Properly instructed as to the section 12021 count the jury might have found that defendant's brief use of the concealable weapon was reasonable under the circumstances, and that he did not come into possession of the pistol he used prior to the exigency which made its use reasonably appear to be necessary. That he attempted to frighten the intruders or warn them by firing warning shots does not compel a different conclusion. It would surely be unreasonable to hold that a person with the ability and apparent necessity to use deadly force to repel intruders or defend himself and/or others, loses that right if he first attempts to frighten the would-be assailants.
Inasmuch as defendant's brief use of a concealable firearm, without predesign or prior possession of the weapon, in the exercise of the right to self-defense, defense of others, or defense of habitation would not constitute the possession, custody, or control of the firearm which the Legislature has prohibited in section 12021, it was error for the court to fail to instruct the jury regarding the relevance of these defenses to the 12021 charge. As the factual questions that would have been posed by the omitted instructions were not resolved adversely to defendant under the instructions that were properly given, he has been denied his right to have the jury determine substantial issues material to his guilt. ( People v. Sedeno, supra, 10 Cal.3d 703, 720-721.)
Defendant filed an original petition for writ of habeas corpus in the Court of Appeal in conjunction with his appeal, claiming that he had not received constitutionally adequate representation by trial counsel. The Court of Appeal ordered the petition consolidated with the appeal and denied the writ in its order affirming the judgment. Our order granting the petition for hearing directed that the petition for writ of habeas corpus also be transferred to this court. It now appears, however, that the Court of Appeal did not issue an order to show cause. Therefore, the order denying the writ became final immediately after filing (Cal. Rules of Court, rule 24(a)), and the petition for hearing was untimely as to the petition for writ of habeas corpus. (Cal. Rules of Court, rule 28(b).) Since the order of the Court of Appeal denying the petition for writ of habeas corpus in In re King (1 Crim. 17278) had become final prior to our transfer of the consolidated proceeding to this court (rule 28(a)), that order was unaffected by the granting of the hearing. No further action need be taken in the habeas corpus matter, which in any event is rendered moot by the reversal of the judgment.
Bird, C.J., Tobriner, J., Mosk, J., Richardson, J., and Newman, J., concurred.
The majority hold that an ex-felon may possess a concealable firearm in the course of defending himself. The majority thus legislate an exception to Penal Code section 12021. They argue that since the statutory right of self-defense existed when section 12021 was adopted, we must presume the Legislature did not intend to deny ex-felons the "right" to resort to concealable firearms for self-defense. But this argument seeks to prove too much. It suggests, for example, that an ex-felon may lawfully possess a machine gun in the course of defending himself, for the statute prohibiting possession of that weapon (Pen. Code, § 12220) likewise was enacted after the right of self-defense received statutory recognition in California. It must be obvious that it is the later expression of legislative intent — here the unqualified prohibition of possession of a concealable weapon by an ex-felon — which controls any earlier statutory authorization to take possession of such a weapon. (See Coker v. Superior Court (1945) 70 Cal.App.2d 199, 201 [ 160 P.2d 885].)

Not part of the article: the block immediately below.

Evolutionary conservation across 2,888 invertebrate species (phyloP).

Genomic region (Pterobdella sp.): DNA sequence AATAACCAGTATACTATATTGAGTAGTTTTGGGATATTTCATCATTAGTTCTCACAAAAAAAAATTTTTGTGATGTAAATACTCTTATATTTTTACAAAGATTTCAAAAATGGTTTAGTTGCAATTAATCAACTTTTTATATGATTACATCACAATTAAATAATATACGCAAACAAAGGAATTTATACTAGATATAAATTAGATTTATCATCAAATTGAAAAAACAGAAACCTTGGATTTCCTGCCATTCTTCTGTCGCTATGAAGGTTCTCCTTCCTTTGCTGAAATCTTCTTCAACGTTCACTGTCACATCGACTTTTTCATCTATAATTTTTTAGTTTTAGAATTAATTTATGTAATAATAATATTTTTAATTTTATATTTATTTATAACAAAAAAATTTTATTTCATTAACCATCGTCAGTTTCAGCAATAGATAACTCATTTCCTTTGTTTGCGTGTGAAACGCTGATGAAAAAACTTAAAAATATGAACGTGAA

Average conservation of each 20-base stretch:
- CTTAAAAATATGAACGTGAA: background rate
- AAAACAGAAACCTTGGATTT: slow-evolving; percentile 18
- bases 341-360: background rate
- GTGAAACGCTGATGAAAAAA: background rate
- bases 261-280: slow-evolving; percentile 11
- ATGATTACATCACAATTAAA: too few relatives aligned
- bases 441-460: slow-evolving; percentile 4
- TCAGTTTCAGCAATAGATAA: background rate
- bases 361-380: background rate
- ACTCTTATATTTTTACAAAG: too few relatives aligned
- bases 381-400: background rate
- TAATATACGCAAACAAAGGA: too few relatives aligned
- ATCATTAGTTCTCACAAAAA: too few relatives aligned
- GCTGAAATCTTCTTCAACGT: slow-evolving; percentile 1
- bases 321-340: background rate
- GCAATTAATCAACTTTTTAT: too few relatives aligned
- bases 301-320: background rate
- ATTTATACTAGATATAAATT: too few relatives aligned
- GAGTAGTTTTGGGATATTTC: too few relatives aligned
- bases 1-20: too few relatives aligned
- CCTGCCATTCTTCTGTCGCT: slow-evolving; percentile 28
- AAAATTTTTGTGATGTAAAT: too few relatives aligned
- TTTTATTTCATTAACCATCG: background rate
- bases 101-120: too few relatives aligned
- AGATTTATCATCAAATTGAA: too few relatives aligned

Moreover, when the Legislature intends to provide a self-defense exception to a weapons control statute, it says so. Penal Code section 12031, subject to stated exceptions, prohibits carrying a loaded firearm in certain places. Subdivision (j) of section 12031 provides: "Nothing in this section is intended to preclude the carrying of any loaded firearm, under circumstances where it would otherwise be lawful, by a person who reasonably believes that the person or property of himself or another is in immediate danger and that the carrying of such weapon is necessary for the preservation of such person or property." Absence of an analogous provision in section 12021 compels the conclusion that a self-defense exception was not intended.
The Legislature provided no such exception for apparent good reason. Just as ex-felons cannot be expected to properly use concealable firearms under ordinary circumstances, neither can they be expected to exercise sound judgment and self-restraint in the necessarily explosive situations giving rise to the right of self-defense. Moreover, granting ex-felons the right to use concealable firearms in purported self-defense must encourage them to abuse that right by possessing, or having ready access to, such weapons in anticipation of events justifying their use. This very case demonstrates the likelihood of such abuse. The other 30 to 40 guests responded to the intruders by attempting to reason with them, by engaging them in fistfights, by fleeing from the party or by calling the police. Only defendant saw fit to escalate the violence by using a firearm. By carrying the pistol to the party in her purse, furnishing it to defendant when the occasion arose, and then retrieving it from him after he shot someone, defendant's companion demonstrated the ease with which the rule announced today will be manipulated.
The record clearly supports a finding that defendant took possession of the weapon well before he was called upon to use it in his purported self-defense. At the moment of taking possession he was guilty of a violation of section 12021, regardless of whether he later used the gun in self-defense. ( People v. Evans (1974) 40 Cal.App.3d 582 [ 115 Cal.Rptr. 304].) The majority improperly decline to defer to the necessarily implied finding requiring affirmance of the judgment.
I would affirm the judgment.